• Add more layers of security: A variety of features can be considered to increase security, such as multi-factor authentication (MFA), two-factor authentication (2FA), single sign-on (SSO), biometrics, and more.
  • Maximize the technology you have: Speak with your solutions providers to learn about features you may have missed or under-utilized in the technology. Apply that knowledge to unlock new possibilities and fine tune existing processes.
  • Regularly update software and hardware: Always update to the latest version of software solutions and the newest firmware on hardware devices, as these often include new and increased security functions and critical fixes to bugs that compromise security.
  • Regularly conduct reviews to foster continuous improvement: Campus IDs support activities repeatedly occurring on campus in large volumes, like building and classroom access. With so many occurrences, and often a lot of data on them, you have the chance to study, analyze, and revise how well your system works. The goal is to create a continuous cycle of reflection and refinement.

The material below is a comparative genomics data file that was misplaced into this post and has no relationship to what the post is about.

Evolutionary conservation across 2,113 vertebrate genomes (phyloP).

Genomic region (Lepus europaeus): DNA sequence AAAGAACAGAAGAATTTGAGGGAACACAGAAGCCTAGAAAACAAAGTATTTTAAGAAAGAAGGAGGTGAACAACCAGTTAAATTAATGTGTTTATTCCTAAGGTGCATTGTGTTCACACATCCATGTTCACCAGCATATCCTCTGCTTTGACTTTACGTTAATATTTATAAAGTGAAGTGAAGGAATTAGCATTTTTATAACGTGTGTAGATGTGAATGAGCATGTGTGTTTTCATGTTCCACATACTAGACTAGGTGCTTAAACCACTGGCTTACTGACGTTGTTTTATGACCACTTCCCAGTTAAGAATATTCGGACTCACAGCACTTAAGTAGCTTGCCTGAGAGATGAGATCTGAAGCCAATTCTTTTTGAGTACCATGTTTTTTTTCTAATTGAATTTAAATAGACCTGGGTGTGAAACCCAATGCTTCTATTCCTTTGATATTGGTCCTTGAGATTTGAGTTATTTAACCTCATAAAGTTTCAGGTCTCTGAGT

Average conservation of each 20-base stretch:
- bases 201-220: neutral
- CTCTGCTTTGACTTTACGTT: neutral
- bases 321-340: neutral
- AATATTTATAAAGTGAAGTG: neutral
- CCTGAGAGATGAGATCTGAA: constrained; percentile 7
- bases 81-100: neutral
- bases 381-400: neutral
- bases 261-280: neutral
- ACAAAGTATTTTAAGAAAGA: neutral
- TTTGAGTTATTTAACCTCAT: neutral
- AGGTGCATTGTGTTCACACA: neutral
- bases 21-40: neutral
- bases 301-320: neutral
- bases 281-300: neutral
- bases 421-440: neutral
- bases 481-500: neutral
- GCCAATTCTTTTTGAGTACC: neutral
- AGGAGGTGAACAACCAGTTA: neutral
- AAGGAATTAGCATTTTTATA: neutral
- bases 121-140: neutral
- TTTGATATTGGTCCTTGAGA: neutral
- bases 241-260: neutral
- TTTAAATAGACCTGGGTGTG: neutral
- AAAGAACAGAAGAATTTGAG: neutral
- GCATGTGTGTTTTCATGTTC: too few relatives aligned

• Engage with higher ed and tech industry organizations: Groups such as the National Association of Campus Card Users (NACCU) are valuable sources of information and resources. Attend webinars and conferences by these organizations to share tips and experiences with peers and learn about new challenges and opportunities in ID management.

Student safety and security

Using the right technology and applying best practices creates a more secure ID management system. Users experience the improved security in real ways, especially with mobile IDs. Students say having an ID on their mobile device is safer and more secure than a card or a key. Watch this video to hear students at Sheridan College explain how their security is enhanced by having their campus ID on their mobile device.


To learn more about how Sheridan College uses advancements in integrated ID management systems, visit the Sheridan College case study.